Living in a town that has a large university, a vibrant entrepreneurial community, and one of America’s national laboratories, I have lots of opportunities to meet people with big ideas. Here is how the conversation usually goes:

ME: I love your idea but it is really going to depend on an ability to scale quickly.

NEW BUSINESS HOPEFUL (NBH): Oh, that’s easy. We’ll just add more servers.

ME: No … I mean how are you going to get lots of people from all across the country to use your service?

NBH: Oh that won’t be a problem.   This is such a cool idea that everybody will want it.

… And it usually goes downhill from there.

I am absolutely amazed at how many great entrepreneurs have no marketing plan, no budget for marketing, not even a clue that they NEED marketing.

And it’s a shame because I LOVE helping people with a good idea, a vision, and passion. But all the passion in the world is not going to make you a dime without some notion of how you are going to market your product.

This is not a problem contained to my local community.  I find it everywhere I go. Last year at SXSW I did not meet one single start-up with a decent marketing plan. With a few notable exceptions, most economic development organizations and chambers struggle to provide meaningful, consistent marketing support for new business owners.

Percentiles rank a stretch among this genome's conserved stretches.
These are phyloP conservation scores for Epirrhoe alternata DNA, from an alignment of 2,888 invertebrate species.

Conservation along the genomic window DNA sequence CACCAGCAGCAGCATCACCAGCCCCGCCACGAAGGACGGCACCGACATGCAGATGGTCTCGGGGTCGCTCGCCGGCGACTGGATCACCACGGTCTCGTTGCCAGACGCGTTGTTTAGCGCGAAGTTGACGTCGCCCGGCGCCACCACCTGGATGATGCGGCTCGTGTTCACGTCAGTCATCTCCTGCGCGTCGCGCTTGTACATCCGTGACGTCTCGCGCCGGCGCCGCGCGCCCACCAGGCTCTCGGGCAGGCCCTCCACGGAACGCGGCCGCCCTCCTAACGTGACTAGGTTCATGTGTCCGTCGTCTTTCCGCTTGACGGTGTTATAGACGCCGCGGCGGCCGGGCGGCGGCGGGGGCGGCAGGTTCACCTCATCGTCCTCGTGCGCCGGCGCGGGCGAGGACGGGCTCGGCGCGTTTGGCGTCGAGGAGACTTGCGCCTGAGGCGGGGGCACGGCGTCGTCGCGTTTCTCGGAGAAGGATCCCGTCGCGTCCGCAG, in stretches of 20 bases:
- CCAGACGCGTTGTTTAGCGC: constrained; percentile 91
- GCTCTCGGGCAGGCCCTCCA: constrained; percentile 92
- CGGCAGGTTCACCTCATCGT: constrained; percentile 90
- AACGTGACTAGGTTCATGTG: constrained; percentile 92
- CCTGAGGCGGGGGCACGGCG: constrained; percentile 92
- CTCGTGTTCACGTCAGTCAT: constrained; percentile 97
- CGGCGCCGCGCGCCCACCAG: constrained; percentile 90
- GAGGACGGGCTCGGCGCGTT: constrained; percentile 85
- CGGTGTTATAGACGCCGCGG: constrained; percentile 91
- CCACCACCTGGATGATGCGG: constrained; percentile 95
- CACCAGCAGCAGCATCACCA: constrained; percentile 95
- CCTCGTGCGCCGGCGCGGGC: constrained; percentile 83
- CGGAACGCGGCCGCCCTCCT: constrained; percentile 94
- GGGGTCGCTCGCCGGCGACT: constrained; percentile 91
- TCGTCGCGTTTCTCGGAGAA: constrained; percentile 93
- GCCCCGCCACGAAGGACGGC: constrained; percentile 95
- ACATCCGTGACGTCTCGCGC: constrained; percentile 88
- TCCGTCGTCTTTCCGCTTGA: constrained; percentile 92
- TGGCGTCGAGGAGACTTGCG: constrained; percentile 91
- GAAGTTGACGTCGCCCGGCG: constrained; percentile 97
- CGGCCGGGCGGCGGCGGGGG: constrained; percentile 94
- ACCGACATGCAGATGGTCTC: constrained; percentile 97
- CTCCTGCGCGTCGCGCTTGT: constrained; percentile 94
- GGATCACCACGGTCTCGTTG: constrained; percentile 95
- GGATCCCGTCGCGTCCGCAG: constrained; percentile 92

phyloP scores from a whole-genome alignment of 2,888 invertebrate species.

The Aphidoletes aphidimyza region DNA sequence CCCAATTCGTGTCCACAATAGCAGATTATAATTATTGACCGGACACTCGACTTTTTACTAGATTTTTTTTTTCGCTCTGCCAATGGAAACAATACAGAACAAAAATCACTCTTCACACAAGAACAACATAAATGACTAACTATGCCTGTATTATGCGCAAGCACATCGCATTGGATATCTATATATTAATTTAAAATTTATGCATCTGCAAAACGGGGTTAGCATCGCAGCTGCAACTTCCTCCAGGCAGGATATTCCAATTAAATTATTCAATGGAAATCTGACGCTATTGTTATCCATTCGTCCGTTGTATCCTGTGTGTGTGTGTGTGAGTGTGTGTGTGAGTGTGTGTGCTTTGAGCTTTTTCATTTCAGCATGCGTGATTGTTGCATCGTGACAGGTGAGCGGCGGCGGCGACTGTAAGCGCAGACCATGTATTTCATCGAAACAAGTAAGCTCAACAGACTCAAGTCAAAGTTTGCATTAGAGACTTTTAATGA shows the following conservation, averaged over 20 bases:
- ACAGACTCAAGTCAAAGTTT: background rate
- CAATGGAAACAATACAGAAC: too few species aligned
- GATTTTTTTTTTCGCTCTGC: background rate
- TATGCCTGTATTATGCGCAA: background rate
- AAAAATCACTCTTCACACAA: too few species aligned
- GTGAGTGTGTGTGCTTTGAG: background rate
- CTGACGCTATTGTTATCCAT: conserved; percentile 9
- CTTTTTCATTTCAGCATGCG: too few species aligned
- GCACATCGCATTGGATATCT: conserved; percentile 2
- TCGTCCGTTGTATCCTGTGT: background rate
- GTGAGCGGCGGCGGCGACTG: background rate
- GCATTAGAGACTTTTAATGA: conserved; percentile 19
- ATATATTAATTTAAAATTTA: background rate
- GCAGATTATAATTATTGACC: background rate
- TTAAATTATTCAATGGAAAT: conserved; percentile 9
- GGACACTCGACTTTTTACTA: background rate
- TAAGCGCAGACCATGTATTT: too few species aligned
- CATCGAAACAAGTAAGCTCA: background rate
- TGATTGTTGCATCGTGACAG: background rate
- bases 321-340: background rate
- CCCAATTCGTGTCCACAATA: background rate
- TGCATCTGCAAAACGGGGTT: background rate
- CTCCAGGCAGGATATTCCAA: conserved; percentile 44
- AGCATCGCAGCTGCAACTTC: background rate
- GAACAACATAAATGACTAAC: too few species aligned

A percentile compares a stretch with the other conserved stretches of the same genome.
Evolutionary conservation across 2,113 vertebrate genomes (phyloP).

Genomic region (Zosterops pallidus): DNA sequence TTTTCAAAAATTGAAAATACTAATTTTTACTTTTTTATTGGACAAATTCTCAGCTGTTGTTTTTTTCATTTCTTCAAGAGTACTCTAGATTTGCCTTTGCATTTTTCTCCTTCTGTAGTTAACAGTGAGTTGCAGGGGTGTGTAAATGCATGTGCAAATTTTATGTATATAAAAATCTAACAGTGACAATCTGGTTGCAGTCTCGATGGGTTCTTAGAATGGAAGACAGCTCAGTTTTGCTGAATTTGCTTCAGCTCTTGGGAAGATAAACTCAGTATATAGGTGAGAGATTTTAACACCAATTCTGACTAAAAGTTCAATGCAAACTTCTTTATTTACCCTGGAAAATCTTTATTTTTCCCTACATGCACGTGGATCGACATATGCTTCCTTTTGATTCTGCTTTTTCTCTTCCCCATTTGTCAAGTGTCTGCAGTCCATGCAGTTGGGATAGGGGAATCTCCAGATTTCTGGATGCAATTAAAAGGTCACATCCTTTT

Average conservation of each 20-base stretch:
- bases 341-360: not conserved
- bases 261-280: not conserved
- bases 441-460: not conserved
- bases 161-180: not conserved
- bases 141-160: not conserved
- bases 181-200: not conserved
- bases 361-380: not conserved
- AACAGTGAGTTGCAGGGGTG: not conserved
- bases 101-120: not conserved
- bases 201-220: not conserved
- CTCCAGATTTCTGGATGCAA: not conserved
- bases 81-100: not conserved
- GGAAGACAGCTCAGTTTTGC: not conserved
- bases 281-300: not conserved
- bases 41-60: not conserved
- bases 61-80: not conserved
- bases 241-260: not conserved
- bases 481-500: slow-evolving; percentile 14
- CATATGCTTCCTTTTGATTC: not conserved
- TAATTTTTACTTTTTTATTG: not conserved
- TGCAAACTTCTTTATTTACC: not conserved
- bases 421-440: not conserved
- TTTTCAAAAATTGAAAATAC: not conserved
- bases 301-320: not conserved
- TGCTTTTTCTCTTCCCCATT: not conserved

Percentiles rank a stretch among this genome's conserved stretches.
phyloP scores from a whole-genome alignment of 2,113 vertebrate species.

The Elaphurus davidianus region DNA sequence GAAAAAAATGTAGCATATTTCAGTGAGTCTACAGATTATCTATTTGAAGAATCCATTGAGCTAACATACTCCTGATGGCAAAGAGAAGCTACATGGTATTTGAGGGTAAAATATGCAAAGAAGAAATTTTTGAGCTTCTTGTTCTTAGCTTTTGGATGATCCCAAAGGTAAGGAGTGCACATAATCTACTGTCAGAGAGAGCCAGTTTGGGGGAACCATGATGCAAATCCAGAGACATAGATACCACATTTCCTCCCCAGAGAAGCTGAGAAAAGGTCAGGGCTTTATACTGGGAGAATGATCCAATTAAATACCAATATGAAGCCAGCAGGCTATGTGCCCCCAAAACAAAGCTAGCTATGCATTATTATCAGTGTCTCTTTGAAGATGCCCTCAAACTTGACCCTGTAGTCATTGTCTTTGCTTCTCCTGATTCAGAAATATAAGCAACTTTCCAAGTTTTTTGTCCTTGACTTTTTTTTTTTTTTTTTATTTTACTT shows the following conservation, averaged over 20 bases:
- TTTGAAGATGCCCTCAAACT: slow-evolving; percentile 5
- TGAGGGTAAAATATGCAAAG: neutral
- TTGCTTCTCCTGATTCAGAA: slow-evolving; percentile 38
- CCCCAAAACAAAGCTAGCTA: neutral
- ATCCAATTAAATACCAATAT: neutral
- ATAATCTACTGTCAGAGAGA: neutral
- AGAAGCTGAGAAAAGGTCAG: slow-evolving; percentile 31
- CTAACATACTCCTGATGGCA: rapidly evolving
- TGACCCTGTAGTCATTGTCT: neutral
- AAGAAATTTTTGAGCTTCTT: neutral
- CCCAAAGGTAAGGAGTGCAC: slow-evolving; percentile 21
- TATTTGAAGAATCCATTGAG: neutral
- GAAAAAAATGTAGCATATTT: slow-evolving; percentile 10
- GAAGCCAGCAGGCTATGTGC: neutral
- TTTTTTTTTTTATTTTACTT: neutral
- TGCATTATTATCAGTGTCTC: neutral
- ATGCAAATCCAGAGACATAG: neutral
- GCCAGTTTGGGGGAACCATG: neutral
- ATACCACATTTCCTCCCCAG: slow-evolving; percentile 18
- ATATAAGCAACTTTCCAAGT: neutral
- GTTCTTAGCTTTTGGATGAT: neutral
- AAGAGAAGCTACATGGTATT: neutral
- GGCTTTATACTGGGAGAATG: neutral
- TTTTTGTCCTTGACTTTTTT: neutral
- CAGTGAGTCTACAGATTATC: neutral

My friend, mentor, and teacher Peter Drucker famously said that a company is only marketing and innovation … everything else is overhead.  That is an extreme way to make an important point.  Without customers, you are nothing.

I spend a lot of time mentoring new business owners because I firmly believe this is what makes the economy tick.  There is no shortage of ideas.  Capital is tight but not impossible to find.  But how do these companies access the marketing expertise they need to be successful?

Chronic marketing problems for entrepreneurs:

  • They often don’t even know they have a problem.
  • They know they have a marketing problem but don’t have the budget to address it because it has all been spent on prototypes
  • They are bootstrapping and working two jobs so even if they know they have a problem they are too tired to do anything about it.
  • They’re not too tired to learn, but some people just naturally do not “get” marketing.
  • There are few reliable, inexpensive methods to get targeted, quality advice … at 2 a.m. when they need it!

It seems to me that a national foundation for entrepreneurial marketing could go a long way toward helping worthy start-ups along and the economy right with them. Maybe there is something like this now?

What do you think?  Are you helping small businesses succeed? What are some exceptional resources that you recommend?

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